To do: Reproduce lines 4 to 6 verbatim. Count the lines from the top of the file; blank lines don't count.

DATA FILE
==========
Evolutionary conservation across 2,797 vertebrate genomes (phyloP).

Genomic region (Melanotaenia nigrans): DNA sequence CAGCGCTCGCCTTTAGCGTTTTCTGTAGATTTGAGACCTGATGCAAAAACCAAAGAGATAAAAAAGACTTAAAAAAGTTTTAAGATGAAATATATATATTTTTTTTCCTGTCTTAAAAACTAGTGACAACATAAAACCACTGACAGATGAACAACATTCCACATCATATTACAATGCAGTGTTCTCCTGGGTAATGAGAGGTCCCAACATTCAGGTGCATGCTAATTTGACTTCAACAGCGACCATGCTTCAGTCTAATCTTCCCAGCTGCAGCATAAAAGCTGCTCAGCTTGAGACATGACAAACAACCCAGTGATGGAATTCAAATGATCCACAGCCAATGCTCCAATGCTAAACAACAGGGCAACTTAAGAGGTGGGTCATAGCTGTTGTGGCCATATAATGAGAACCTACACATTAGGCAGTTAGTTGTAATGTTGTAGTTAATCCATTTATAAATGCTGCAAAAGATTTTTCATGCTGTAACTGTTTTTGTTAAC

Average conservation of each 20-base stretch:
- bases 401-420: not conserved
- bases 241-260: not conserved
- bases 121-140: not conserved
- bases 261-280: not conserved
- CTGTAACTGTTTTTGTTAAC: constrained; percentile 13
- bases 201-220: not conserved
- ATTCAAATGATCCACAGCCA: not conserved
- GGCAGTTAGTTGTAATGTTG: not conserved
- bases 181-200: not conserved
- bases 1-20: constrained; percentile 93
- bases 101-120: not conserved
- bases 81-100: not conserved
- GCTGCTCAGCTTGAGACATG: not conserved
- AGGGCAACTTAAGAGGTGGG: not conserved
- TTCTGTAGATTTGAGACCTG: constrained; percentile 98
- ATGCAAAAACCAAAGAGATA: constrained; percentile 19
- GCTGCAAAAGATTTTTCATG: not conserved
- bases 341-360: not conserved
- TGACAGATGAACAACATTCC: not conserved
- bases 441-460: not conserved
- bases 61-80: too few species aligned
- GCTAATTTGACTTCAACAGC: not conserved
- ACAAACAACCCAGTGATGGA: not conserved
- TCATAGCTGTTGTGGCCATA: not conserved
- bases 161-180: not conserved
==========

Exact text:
- bases 401-420: not conserved
- bases 241-260: not conserved
- bases 121-140: not conserved